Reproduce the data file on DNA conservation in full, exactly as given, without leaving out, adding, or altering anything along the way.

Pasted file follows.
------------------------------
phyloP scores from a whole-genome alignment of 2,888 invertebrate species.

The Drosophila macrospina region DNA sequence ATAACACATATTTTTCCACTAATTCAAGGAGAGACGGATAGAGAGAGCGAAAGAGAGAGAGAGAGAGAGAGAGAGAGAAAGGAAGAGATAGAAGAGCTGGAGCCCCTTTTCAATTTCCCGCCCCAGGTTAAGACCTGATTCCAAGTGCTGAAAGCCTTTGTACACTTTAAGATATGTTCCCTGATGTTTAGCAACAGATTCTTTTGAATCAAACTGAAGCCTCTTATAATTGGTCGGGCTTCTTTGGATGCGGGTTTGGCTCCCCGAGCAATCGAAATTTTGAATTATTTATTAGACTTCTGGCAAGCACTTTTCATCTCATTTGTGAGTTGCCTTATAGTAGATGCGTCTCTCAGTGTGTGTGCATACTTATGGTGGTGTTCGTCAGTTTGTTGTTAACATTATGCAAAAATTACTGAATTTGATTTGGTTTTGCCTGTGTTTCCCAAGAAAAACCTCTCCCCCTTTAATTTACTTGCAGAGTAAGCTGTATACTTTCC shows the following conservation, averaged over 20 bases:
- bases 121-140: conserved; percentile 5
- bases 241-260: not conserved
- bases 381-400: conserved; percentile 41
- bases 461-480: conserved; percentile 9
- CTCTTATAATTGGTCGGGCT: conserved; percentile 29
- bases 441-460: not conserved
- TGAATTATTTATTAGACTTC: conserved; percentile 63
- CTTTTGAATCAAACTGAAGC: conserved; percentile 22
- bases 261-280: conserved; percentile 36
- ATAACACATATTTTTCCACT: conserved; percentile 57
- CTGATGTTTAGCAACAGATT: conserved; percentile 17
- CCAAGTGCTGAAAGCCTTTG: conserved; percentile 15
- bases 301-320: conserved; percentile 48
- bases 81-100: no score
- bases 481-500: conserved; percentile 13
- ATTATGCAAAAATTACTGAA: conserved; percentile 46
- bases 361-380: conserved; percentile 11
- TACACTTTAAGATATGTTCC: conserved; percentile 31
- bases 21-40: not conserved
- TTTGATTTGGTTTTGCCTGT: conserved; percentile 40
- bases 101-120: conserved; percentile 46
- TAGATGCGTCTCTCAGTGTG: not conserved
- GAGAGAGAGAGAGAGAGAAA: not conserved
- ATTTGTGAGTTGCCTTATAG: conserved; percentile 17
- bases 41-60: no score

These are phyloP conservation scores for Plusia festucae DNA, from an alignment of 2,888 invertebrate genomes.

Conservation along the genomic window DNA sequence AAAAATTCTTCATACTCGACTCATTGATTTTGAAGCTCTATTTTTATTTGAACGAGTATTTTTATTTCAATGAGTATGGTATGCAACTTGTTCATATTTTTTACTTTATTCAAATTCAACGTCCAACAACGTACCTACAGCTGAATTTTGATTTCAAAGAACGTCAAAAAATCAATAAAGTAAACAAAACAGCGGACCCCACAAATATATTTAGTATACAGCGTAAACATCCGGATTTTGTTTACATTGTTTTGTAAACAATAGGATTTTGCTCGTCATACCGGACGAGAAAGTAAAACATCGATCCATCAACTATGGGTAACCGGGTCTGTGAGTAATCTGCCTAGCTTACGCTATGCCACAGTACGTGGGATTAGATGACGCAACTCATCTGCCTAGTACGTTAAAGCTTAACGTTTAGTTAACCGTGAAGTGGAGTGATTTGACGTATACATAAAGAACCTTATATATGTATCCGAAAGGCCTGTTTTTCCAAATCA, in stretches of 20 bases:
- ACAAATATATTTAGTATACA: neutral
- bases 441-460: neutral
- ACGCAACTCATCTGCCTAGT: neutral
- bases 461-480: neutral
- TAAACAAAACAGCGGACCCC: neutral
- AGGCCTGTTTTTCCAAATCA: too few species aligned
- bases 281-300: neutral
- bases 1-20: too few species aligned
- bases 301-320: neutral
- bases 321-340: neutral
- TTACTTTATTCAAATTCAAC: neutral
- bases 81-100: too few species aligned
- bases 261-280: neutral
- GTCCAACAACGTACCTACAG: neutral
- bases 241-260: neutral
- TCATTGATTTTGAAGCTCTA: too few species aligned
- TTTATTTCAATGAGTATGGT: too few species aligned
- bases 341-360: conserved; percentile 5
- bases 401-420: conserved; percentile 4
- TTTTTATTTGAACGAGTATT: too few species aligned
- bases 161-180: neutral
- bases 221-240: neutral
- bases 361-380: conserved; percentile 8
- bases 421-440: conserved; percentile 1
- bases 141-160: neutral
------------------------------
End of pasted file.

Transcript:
phyloP scores from a whole-genome alignment of 2,888 invertebrate species.

The Drosophila macrospina region DNA sequence ATAACACATATTTTTCCACTAATTCAAGGAGAGACGGATAGAGAGAGCGAAAGAGAGAGAGAGAGAGAGAGAGAGAGAAAGGAAGAGATAGAAGAGCTGGAGCCCCTTTTCAATTTCCCGCCCCAGGTTAAGACCTGATTCCAAGTGCTGAAAGCCTTTGTACACTTTAAGATATGTTCCCTGATGTTTAGCAACAGATTCTTTTGAATCAAACTGAAGCCTCTTATAATTGGTCGGGCTTCTTTGGATGCGGGTTTGGCTCCCCGAGCAATCGAAATTTTGAATTATTTATTAGACTTCTGGCAAGCACTTTTCATCTCATTTGTGAGTTGCCTTATAGTAGATGCGTCTCTCAGTGTGTGTGCATACTTATGGTGGTGTTCGTCAGTTTGTTGTTAACATTATGCAAAAATTACTGAATTTGATTTGGTTTTGCCTGTGTTTCCCAAGAAAAACCTCTCCCCCTTTAATTTACTTGCAGAGTAAGCTGTATACTTTCC shows the following conservation, averaged over 20 bases:
- bases 121-140: conserved; percentile 5
- bases 241-260: not conserved
- bases 381-400: conserved; percentile 41
- bases 461-480: conserved; percentile 9
- CTCTTATAATTGGTCGGGCT: conserved; percentile 29
- bases 441-460: not conserved
- TGAATTATTTATTAGACTTC: conserved; percentile 63
- CTTTTGAATCAAACTGAAGC: conserved; percentile 22
- bases 261-280: conserved; percentile 36
- ATAACACATATTTTTCCACT: conserved; percentile 57
- CTGATGTTTAGCAACAGATT: conserved; percentile 17
- CCAAGTGCTGAAAGCCTTTG: conserved; percentile 15
- bases 301-320: conserved; percentile 48
- bases 81-100: no score
- bases 481-500: conserved; percentile 13
- ATTATGCAAAAATTACTGAA: conserved; percentile 46
- bases 361-380: conserved; percentile 11
- TACACTTTAAGATATGTTCC: conserved; percentile 31
- bases 21-40: not conserved
- TTTGATTTGGTTTTGCCTGT: conserved; percentile 40
- bases 101-120: conserved; percentile 46
- TAGATGCGTCTCTCAGTGTG: not conserved
- GAGAGAGAGAGAGAGAGAAA: not conserved
- ATTTGTGAGTTGCCTTATAG: conserved; percentile 17
- bases 41-60: no score

These are phyloP conservation scores for Plusia festucae DNA, from an alignment of 2,888 invertebrate genomes.

Conservation along the genomic window DNA sequence AAAAATTCTTCATACTCGACTCATTGATTTTGAAGCTCTATTTTTATTTGAACGAGTATTTTTATTTCAATGAGTATGGTATGCAACTTGTTCATATTTTTTACTTTATTCAAATTCAACGTCCAACAACGTACCTACAGCTGAATTTTGATTTCAAAGAACGTCAAAAAATCAATAAAGTAAACAAAACAGCGGACCCCACAAATATATTTAGTATACAGCGTAAACATCCGGATTTTGTTTACATTGTTTTGTAAACAATAGGATTTTGCTCGTCATACCGGACGAGAAAGTAAAACATCGATCCATCAACTATGGGTAACCGGGTCTGTGAGTAATCTGCCTAGCTTACGCTATGCCACAGTACGTGGGATTAGATGACGCAACTCATCTGCCTAGTACGTTAAAGCTTAACGTTTAGTTAACCGTGAAGTGGAGTGATTTGACGTATACATAAAGAACCTTATATATGTATCCGAAAGGCCTGTTTTTCCAAATCA, in stretches of 20 bases:
- ACAAATATATTTAGTATACA: neutral
- bases 441-460: neutral
- ACGCAACTCATCTGCCTAGT: neutral
- bases 461-480: neutral
- TAAACAAAACAGCGGACCCC: neutral
- AGGCCTGTTTTTCCAAATCA: too few species aligned
- bases 281-300: neutral
- bases 1-20: too few species aligned
- bases 301-320: neutral
- bases 321-340: neutral
- TTACTTTATTCAAATTCAAC: neutral
- bases 81-100: too few species aligned
- bases 261-280: neutral
- GTCCAACAACGTACCTACAG: neutral
- bases 241-260: neutral
- TCATTGATTTTGAAGCTCTA: too few species aligned
- TTTATTTCAATGAGTATGGT: too few species aligned
- bases 341-360: conserved; percentile 5
- bases 401-420: conserved; percentile 4
- TTTTTATTTGAACGAGTATT: too few species aligned
- bases 161-180: neutral
- bases 221-240: neutral
- bases 361-380: conserved; percentile 8
- bases 421-440: conserved; percentile 1
- bases 141-160: neutral